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The NFL suspended New England Patriots quarterback Tom Brady for four games because of his involvement in a scheme to deflate footballs during the 2015 AFC Championship Game. After Brady requested arbitration, League Commissioner Roger Goodell, who served as arbitrator, entered an award confirming the discipline. The district court vacated the award based on the reasoning that Brady lacked notice that his conduct was prohibited and punishable by suspension, and that the manner in which the proceedings were conducted deprived him of fundamental fairness. The court concluded that the Commissioner properly exercised his broad discretion to resolve an intramural controversy between the League and a player. In their collective bargaining agreement, the players and the League mutually decided many years ago that the Commissioner should investigate possible rule violations, should impose appropriate sanctions, and may preside at arbitration challenging his discipline. In this case, the court concluded that Brady received adequate notice that deflation of footballs could lead to suspension, the Commissioner's decision to exclude testimony from NFL General Counsel fits within his broad discretion to admit or exclude evidence and raises no questions of fundamental fairness, and there is no fundamental unfairness in the Commissioner's denial of notes and memoranda generated by the investigative team where the collective bargaining agreement does not require the exchange of such notes. The court concluded that the Association's remaining claims are without merit. Accordingly, the court reversed the judgment of the district court and remanded. View "NFL Mgmt. Council v. NFL Players Ass'n" on Justia Law

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Five former employees of Credit Suisse began arbitration proceedings before FINRA concerning employment-related disputes. The employees had entered into employment agreements with Credit Suisse that included provisions to resolve all employment‐related disputes by arbitration before a private arbitration provider.Credit Suisse sought to compel the employees to dismiss the FINRA arbitration and pursue their claims in a non‐FINRA arbitral forum. The district court granted Credit Suisse's petition and entered judgment ordering the employees to pursue their claims in a non‐FINRA arbitral forum. The court concluded that FINRA Rule 13200 does not prohibit the enforcement of pre‐dispute waivers of a FINRA arbitral forum. Accordingly, the court affirmed the district court's judgment. View "Credit Suisse Secs. LLC v. Tracy" on Justia Law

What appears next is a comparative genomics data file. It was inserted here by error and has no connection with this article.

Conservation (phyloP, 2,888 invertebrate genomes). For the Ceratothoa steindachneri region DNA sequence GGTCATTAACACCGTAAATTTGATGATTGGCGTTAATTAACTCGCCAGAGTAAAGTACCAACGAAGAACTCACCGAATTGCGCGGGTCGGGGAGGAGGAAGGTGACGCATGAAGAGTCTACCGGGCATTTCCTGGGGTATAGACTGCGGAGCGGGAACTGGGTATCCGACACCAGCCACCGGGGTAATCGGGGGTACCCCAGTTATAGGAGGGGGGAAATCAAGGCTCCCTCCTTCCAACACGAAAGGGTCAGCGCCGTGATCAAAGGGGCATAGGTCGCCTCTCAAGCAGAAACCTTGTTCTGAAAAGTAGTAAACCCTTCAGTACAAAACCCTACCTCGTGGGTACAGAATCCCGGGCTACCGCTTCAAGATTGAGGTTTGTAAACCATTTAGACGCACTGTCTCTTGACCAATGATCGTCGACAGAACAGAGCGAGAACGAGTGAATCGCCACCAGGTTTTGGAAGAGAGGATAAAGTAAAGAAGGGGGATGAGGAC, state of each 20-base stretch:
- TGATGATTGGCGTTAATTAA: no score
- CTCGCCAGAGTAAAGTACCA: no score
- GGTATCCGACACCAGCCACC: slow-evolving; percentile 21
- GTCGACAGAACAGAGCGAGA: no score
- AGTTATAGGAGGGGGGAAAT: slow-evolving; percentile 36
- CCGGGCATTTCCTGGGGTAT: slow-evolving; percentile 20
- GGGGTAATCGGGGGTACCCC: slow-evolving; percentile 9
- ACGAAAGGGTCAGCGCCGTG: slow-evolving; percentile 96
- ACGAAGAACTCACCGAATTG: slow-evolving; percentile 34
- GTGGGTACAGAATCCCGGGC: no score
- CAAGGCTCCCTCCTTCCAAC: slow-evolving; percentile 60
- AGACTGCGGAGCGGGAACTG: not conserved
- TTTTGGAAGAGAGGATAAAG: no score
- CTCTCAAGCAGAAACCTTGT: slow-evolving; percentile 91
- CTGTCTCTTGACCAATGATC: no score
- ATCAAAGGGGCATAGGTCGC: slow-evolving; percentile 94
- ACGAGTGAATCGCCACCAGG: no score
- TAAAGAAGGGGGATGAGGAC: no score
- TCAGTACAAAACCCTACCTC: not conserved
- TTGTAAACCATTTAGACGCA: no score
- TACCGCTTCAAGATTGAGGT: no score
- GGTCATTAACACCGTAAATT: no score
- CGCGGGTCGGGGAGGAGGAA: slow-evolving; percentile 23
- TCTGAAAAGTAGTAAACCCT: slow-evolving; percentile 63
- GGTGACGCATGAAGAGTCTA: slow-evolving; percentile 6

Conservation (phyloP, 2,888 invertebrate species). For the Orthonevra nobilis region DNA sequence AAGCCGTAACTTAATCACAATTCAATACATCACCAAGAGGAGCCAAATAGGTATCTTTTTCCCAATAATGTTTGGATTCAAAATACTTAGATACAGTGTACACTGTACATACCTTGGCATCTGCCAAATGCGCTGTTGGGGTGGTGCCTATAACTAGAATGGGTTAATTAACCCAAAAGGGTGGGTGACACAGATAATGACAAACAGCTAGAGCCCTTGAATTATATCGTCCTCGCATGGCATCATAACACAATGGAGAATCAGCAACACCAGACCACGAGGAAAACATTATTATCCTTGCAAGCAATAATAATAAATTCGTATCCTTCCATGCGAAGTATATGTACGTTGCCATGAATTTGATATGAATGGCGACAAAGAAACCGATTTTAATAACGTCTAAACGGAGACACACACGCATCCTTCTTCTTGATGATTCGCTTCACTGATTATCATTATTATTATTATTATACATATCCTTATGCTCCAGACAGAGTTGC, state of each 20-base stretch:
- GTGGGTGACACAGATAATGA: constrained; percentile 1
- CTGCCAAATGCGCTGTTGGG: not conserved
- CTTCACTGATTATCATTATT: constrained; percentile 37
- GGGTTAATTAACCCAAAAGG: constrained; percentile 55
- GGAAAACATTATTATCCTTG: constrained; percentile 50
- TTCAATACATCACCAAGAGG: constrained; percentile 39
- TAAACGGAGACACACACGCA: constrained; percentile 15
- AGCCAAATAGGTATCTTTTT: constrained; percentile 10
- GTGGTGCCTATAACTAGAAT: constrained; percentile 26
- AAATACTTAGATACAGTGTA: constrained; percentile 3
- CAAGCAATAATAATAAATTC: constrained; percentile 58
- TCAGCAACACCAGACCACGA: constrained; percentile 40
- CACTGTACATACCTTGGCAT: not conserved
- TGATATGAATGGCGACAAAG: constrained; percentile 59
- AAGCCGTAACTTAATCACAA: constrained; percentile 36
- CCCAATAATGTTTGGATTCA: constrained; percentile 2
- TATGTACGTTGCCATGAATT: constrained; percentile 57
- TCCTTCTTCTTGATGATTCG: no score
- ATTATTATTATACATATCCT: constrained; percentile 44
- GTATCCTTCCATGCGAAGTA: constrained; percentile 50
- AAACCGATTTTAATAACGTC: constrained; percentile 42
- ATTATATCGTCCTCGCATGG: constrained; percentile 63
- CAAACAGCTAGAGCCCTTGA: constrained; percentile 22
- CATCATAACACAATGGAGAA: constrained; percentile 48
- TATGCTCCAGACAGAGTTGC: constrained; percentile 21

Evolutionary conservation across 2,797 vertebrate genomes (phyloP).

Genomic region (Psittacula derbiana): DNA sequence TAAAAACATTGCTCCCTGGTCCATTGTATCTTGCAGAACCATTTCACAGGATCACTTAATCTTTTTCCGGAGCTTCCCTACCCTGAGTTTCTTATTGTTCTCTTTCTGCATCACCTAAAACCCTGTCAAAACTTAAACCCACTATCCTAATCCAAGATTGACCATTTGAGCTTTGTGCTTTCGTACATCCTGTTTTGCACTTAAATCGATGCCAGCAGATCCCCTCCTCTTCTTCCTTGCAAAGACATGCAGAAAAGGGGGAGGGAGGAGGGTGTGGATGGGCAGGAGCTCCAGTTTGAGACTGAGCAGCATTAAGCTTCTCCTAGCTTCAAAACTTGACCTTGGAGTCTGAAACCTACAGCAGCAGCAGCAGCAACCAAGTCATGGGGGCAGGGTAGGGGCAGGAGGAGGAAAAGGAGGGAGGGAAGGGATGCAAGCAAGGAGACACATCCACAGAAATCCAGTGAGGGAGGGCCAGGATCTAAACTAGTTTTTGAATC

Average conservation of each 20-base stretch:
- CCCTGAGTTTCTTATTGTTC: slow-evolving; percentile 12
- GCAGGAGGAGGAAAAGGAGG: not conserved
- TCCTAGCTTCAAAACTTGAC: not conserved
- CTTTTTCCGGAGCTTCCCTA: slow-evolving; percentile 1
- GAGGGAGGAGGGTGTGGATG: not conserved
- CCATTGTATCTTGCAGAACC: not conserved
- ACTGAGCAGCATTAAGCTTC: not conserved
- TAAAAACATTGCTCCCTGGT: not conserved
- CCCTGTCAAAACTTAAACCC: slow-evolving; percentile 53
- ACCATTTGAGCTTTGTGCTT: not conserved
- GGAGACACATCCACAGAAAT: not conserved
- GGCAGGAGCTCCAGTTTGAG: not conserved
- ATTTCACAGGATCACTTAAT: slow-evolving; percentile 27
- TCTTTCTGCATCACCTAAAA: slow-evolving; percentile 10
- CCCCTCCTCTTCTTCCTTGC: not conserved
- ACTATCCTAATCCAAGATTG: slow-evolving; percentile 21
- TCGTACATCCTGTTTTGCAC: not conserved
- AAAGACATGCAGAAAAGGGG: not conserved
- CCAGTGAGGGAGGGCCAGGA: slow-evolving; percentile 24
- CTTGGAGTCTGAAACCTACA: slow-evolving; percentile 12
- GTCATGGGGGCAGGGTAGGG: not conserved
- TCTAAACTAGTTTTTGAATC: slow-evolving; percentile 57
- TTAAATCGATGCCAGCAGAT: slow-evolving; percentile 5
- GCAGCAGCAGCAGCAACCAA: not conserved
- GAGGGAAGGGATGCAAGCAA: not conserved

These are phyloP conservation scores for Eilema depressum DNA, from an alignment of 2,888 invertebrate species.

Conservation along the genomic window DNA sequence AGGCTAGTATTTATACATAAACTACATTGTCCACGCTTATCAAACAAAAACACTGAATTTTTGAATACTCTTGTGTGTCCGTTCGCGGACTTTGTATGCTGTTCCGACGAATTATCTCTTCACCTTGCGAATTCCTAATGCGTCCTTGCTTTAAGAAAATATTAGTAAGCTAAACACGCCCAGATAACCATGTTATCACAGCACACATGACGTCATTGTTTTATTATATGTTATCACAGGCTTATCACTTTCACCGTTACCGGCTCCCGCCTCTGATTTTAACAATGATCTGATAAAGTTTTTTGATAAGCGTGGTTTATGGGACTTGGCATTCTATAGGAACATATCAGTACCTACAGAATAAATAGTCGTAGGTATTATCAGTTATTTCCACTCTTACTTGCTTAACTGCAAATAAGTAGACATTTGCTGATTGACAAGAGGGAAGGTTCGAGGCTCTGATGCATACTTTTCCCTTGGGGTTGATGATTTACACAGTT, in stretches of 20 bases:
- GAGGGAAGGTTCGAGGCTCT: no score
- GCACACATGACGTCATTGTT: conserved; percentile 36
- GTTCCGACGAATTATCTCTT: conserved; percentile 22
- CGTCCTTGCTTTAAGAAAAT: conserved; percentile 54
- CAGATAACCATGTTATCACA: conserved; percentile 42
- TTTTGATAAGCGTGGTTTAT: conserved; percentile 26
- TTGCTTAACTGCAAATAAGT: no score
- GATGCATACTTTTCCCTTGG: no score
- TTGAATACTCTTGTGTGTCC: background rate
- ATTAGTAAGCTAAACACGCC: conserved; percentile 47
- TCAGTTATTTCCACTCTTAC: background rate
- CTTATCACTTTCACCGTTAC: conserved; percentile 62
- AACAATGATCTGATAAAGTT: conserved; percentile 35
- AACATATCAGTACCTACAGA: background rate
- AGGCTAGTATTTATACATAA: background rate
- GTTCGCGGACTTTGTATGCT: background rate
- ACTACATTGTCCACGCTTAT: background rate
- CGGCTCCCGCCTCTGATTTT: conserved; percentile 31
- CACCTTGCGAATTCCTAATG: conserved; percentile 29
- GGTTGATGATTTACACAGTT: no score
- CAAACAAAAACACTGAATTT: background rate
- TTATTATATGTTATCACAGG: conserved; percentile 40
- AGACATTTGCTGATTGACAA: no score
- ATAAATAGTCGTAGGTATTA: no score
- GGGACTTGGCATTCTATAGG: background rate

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The shipper petitioner appealed the district court's order confirming an arbitration award and award of attorney's fees and costs to the respondent carrier. The court concluded that the shipper has not established any ground for vacating the arbitral award. The court rejected the shipper's argument that the arbitral panel manifestly disregarded the substantive law of the Carriage of Goods by Sea Act (COGSA), 46 U.S.C. 30701, and the shipper's argument that the panel chairman was guilty of corruption or misbehavior because he failed to disclose his illness to the parties. The court affirmed the district court's order confirming the arbitration award. The court concluded, however, that there was no finding that the petitioner shipper breached the charter agreement. Accordingly, the court reversed the district court's award of attorney's fees and costs. View "Zurich Am. Ins. Co. v. Team Tankers A.S." on Justia Law